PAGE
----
Wednesday 26 October 2016

What it says in the papers: business pages

Published 14/05/2015 | 07:02

HERE are the main business stories from this morning's papers:

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Irish Independent

***The European Commission has dropped moves to make the Government slash the cost of legal proceedings and make the legal sector more efficient.

High costs and the need for reform of the legal profession and other “sheltered sectors” of the economy had long been a bug-bear of the Troika during the bailout.

The long-delayed Legal Services Bill, introduced in 2011, has still not been enacted. But the Commission’s so-called country-specific recommendations for Ireland, published yesterday, focuses on four key areas only – deficit and debt reduction, health costs, jobs and mortgages.

***State agency NewERA has insisted that there are “detailed provisions” in place to guard against possible conflicts of interest regarding the provision of advice in relation to a sale of Aer Lingus to IAG.

The agency confirmed that checks are in place after it emerged that an investment index connected to one of the Government’s key advisers on whether to sell Aer Lingus has placed a ‘bet’ on the planned €1.36bn takeover of the airline by IAG.

The investment banking arm of global financial giant Credit Suisse is one of three firms appointed by Government agency NewERA to advise on whether or not it is in the interests of the State to sell its 25.1pc stake in Aer Lingus. The Irish Independent has learned that an investment index operated by Credit Suisse’s separate asset management arm has a position in Aer Lingus shares, hoping to turn a profit on a possible sale of the airline going ahead.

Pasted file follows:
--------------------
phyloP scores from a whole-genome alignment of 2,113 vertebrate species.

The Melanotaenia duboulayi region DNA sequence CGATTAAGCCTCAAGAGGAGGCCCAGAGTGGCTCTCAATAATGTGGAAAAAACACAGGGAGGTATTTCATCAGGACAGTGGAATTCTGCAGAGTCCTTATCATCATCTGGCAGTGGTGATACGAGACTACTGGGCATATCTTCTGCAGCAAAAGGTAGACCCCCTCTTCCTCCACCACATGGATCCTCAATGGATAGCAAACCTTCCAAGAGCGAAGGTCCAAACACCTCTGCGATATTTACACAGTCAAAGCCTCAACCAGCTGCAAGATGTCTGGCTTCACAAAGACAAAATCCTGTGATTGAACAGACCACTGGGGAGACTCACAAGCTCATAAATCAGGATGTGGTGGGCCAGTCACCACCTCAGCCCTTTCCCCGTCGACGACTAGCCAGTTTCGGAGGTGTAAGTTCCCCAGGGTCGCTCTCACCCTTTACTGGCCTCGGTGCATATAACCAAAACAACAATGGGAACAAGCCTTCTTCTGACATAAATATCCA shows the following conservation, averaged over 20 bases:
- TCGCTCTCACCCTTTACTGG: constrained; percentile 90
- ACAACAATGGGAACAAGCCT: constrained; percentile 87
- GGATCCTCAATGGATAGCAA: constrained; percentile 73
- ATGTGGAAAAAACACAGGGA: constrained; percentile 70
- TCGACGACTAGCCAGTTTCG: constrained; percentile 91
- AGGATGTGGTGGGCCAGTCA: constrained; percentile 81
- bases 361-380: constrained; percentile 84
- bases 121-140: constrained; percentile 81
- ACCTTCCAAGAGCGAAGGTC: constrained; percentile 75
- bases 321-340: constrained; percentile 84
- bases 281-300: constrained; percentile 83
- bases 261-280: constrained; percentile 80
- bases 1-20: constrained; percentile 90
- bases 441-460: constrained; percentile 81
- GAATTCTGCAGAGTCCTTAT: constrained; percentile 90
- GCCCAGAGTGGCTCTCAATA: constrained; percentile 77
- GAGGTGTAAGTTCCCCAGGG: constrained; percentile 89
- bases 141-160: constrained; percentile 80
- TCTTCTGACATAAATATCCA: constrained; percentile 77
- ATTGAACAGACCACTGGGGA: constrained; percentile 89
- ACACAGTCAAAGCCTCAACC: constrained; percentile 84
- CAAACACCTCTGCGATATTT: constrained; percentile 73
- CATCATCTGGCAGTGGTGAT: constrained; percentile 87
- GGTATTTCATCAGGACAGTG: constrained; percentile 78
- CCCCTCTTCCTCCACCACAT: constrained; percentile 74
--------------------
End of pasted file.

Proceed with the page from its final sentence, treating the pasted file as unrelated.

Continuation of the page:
***Irish drinks company C&C, the maker of several popular brands such as Bulmers, plunged to a €67.8m full year loss after incurring a massive €150m write down.

The pre-tax loss for the 12 months to the end of February  was a huge swing compared to the previous year when the Dublin-based company recorded a €95.5m pre-tax profit. The difference was almost exclusively due to a €150m impairment charge relating to the firm’s US operations.

Speaking to the Irish Independent, C&C’s chief executive, Stephen Glancey, admitted that “it wasn’t a great year” for the company, but added that the firm is now focused on investing long term and is currently eyeing acquisitions in the UK.

Irish Times

***Pressure is set to mount on banks to reduce their variable mortgage rates after a report from the Central Bank recommended a reduction to avoid a political response.

The Irish Times reports that in a report sent to Finance Minister Michael Noonan the Central Bank found that banks are not making unreasonable profits on lending but still said it would be advisable to reduce mortgage rates.

The news comes after the Government announced yesterday that it will put a new oversight system in place that will allow courts to overturn bank vetoes on personal insolvency arrangements under certain circumstances.

***Businessman Denis O’Brien can never be a private person because he is a “media baron” possessing the power wealth can buy, a barrister for RTÉ said in the High Court.